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Interpretation of Incidence Rates Data

Incidence Rate Report for Florida by County

Colon & Rectum (Late Stage^), 2016-2020

All Races (includes Hispanic), Both Sexes, All Ages

Sorted by CI*Rank

Explanation of Column Headers

Objective - The objective of *** is from the Healthy People 2020 project done by the Centers for Disease Control and Prevention.

Incidence Rate (95% Confidence Interval) - The incidence rate is based upon 100,000 people and is an annual rate (or average annual rate) based on the time period indicated. Rates are age-adjusted by 5-year age groups to the 2000 U.S. standard million population.

Percent of Cases with Late Stage - This is the number of late stages cases compared to the number of cases for all stages.

Other Notes

Line by Line Interpretation of the Report



Union County6

Lafayette County6

Dixie County6

Calhoun County6

Taylor County6

Hardee County6

Bradford County6

Levy County6

DeSoto County6

Gilchrist County6

Escambia County6

Monroe County6

Clay County6

Suwannee County6

Hillsborough County6

Duval County6

Osceola County6

Columbia County6

Wakulla County6

Seminole County6

Hernando County6

Bay County6

Nassau County6

Orange County6

Lake County6

Pasco County6

Alachua County6

Brevard County6

Polk County6

Putnam County6

Highlands County6

Pinellas County6

Santa Rosa County6

Miami-Dade County6

Marion County6

Gadsden County6

Volusia County6

Citrus County6

Broward County6

Walton County6

Lee County6

Franklin County6

Hamilton County6

Hendry County6

Okeechobee County6

Flagler County6

Sarasota County6

Indian River County6

Charlotte County6

Baker County6

Madison County6

St. Lucie County6

Okaloosa County6

St. Johns County6

Leon County6

Gulf County6

Washington County6

Palm Beach County6

Manatee County6

Jackson County6

Martin County6

Jefferson County6

Collier County6

Glades County6

Sumter County6

Holmes County6 Liberty County6

Created by on 09/28/2023 5:25 am.

State Cancer Registries may provide more current or more local data.

Data cannot be shown for the following areas. For more information on what areas are suppressed or not available, please refer to the table.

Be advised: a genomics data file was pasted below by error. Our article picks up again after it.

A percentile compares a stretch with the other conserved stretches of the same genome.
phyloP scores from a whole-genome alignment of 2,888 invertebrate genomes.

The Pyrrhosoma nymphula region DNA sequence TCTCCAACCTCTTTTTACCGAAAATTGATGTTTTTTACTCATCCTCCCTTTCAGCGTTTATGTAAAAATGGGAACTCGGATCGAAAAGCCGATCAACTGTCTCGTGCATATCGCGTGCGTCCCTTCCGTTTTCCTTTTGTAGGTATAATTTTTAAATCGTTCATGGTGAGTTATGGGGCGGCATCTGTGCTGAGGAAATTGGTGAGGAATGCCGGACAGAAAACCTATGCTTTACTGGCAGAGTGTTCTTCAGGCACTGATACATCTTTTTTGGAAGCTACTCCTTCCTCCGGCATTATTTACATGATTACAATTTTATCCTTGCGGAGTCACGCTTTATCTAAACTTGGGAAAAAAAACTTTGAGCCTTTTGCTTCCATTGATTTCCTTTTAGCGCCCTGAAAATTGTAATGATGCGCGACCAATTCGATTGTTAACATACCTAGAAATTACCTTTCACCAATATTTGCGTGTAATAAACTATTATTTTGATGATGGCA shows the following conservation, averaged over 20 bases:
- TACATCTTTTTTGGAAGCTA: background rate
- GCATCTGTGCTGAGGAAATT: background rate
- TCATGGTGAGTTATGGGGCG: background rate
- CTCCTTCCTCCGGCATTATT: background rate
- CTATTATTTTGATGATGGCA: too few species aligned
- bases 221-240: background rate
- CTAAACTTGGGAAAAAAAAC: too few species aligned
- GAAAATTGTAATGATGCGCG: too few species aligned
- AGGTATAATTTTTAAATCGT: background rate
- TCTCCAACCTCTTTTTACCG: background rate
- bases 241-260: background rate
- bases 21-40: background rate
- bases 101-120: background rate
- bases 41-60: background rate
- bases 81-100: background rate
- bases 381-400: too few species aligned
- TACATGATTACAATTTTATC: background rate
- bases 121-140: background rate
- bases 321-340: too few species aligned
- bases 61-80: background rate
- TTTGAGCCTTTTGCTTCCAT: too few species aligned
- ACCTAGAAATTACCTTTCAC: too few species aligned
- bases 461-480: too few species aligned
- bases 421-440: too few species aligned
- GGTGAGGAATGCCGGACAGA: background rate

Holmes, Liberty

⋔ Results presented with the CI*Rank statistics help show the usefulness of ranks. For example, ranks for relatively rare diseases or less populated areas may be essentially meaningless because of their large variability, but ranks for more common diseases in densely populated regions can be very useful. More information about methodology can be found on the CI*Rank website.

† Incidence rates (cases per 100,000 population per year) are age-adjusted to the 2000 US standard population (19 age groups: <1, 1-4, 5-9, ... , 80-84, 85+). Rates are for invasive cancer only (except for bladder cancer which is invasive and in situ) or unless otherwise specified. Rates calculated using SEER*Stat. Population counts for denominators are based on Census populations as modified by NCI. The US Population Data File is used for SEER and NPCR incidence rates.

Rates are computed using cancers classified as malignant based on ICD-O-3. For more information see malignant.html.

^ Late Stage is defined as cases determined to be regional or distant. Due to changes in stage coding, Combined Summary Stage (2004+) is used for data from Surveillance, Epidemiology, and End Results (SEER) databases and Merged Summary Stage is used for data from National Program of Cancer Registries databases. Due to the increased complexity with staging, other staging variables maybe used if necessary.
* Data has been suppressed to ensure confidentiality and stability of rate estimates. Counts are suppressed if fewer than 16 records were reported in a specific area-sex-race category. If an average count of 3 is shown, the total number of cases for the time period is 16 or more which exceeds suppression threshold (but is rounded to 3).

Source: SEER and NPCR data. For more specific information please see the table.

Interpret Rankings provides insight into interpreting cancer incidence statistics. When the population size for a denominator is small, the rates may be unstable. A rate is unstable when a small change in the numerator (e.g., only one or two additional cases) has a dramatic effect on the calculated rate.

Data for the United States does not include data from Nevada.
Data for the United States does not include Puerto Rico.

When displaying county information, the CI*Rank for the state is not shown because it's not comparable. To see the state CI*Rank please view the statistics at the US By State level.